“Rolling the Bones is a Runyonesque memoir — rough and ready, but also poignant and clear-sighted. A fighting spirit fills these pages, but also a distinctive respect for literature and art. What Kamen writes about the sculptor Rodin could equally apply to parts of this memoir: ‘what [was] forced from a lump of clay was so intimate it was nearly unbearable.’ Failure, misapprehension, luck and receptivity to life — that is, the vicissitudes of human nature — mark this memoir from beginning to end.”
— Anne Michaels, author of Fugitive Pieces and The Winter Vault
“Direct, funny and insightful. This is the story of young Valdis — adventurer, lover of women, working-class kid on the make, but without bitterness or anger, just an intense joie de vivre. To top it all off, the small characters jump off the page like miniatures from Dickens.”
— Antanas Sileika, author of Buying on Time and Woman in Bronze
I really liked the grade three teacher / acrobat part. It could be the metaphor for the whole memoir — it is visual, has complicated ties to the circus (could be the art world) and the world of the mundane (school) … and how we are always slightly on show and never quite fully present in anything we do.
— John Kissick
Frighteningly honest. The Pat story reminds me of the time Guy Maddin told me he gave Steve Snyder a producer credit on his first film because Steve bought him breakfast during the shoot.
— Cliff Eyland
I wondered at the beginning if I’d be able to relate to the machismo of some of the stories (the booze, drugs and broads parts), but found that they were so carefully and lovingly described, and in such beautiful language that I could easily relate. The language was one of the real pleasures of the book for me … In a city so changed in the last few decades, so relentlessly commercial and antithetical to what one might nostalgically refer to as counter-culture, it’s very good to be reminded that you don’t have to go along for the ride.
Rolling the Bones is hilarious. I’m surprised I didn’t wake the neighbors with my howls. Brilliant…and it captures the era so well.
— Katherine Zsolt
Damon Runyon — eat your heart (or art) out!
You are one very funny art dealer/storyteller.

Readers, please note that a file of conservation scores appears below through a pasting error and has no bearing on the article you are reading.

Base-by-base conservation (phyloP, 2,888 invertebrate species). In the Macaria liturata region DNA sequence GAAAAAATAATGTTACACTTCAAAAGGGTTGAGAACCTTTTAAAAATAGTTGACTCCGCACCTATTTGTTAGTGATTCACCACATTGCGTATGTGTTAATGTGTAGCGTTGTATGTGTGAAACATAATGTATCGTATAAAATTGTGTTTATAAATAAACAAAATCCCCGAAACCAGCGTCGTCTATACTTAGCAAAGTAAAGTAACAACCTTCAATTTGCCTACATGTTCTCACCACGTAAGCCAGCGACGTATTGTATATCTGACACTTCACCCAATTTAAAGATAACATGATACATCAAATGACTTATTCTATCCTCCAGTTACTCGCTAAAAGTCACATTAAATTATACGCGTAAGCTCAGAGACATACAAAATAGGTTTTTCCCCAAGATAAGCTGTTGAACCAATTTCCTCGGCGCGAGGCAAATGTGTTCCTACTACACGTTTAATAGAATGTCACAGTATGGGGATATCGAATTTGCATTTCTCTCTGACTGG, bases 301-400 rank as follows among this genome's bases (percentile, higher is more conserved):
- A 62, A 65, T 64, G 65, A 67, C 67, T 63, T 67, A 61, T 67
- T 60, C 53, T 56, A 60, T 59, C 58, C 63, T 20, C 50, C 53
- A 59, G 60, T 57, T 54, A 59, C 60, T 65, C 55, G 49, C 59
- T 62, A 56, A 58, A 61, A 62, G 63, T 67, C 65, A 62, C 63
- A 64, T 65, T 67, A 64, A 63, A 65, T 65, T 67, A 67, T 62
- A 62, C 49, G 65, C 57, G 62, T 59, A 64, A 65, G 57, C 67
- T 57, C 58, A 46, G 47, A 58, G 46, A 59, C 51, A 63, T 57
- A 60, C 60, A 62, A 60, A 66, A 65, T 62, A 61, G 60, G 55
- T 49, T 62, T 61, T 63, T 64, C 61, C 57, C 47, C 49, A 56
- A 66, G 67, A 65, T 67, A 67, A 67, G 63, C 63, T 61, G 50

— Geraldine Davis
I read ’em once and rolled ’em again and like a good memoir should, it runs like a river knows where it’s going. I liked most what I knew far too little about — the refugee’s burden, the impossible work of adjusting to a saner world where the horror of war can’t run you over anymore, but where you never really feel safe, which is after all the hallmark of home, and where your children are left to untangle the confusion and pain bequeathed them and if they are brave enough, shed their exile-skin. You did it in your life and now you’ve written about it fearlessly, and it was danged funny when it could be.
— Ted Hodgetts
Good stuff, Leo. The parts at the beginning about your childhood in Ottawa, and at the end about your life in the art world are really compelling. Such a struggle to be in the world, and be yourself. I was going to say it’s the same struggle we all face, but that’s not true. It’s the same struggle presented to everyone, but many run from it in various ways. You and your story take it head on.
— David Cavanagh
I couldn’t put it down. Funny, poignant . . . I passed Craighurst this weekend, almost took the exit to find that schoolhouse.
— Curtis Amisich
The L.I.F.E. School chapter brought back memories – though not about sitting around naked at Barry’s farm. I remember the stories. The whole book is wonderful, but I must say, the chapter about your parents was really beautiful, and I read the passage about the company of men to my husband.
— Gail Kerbel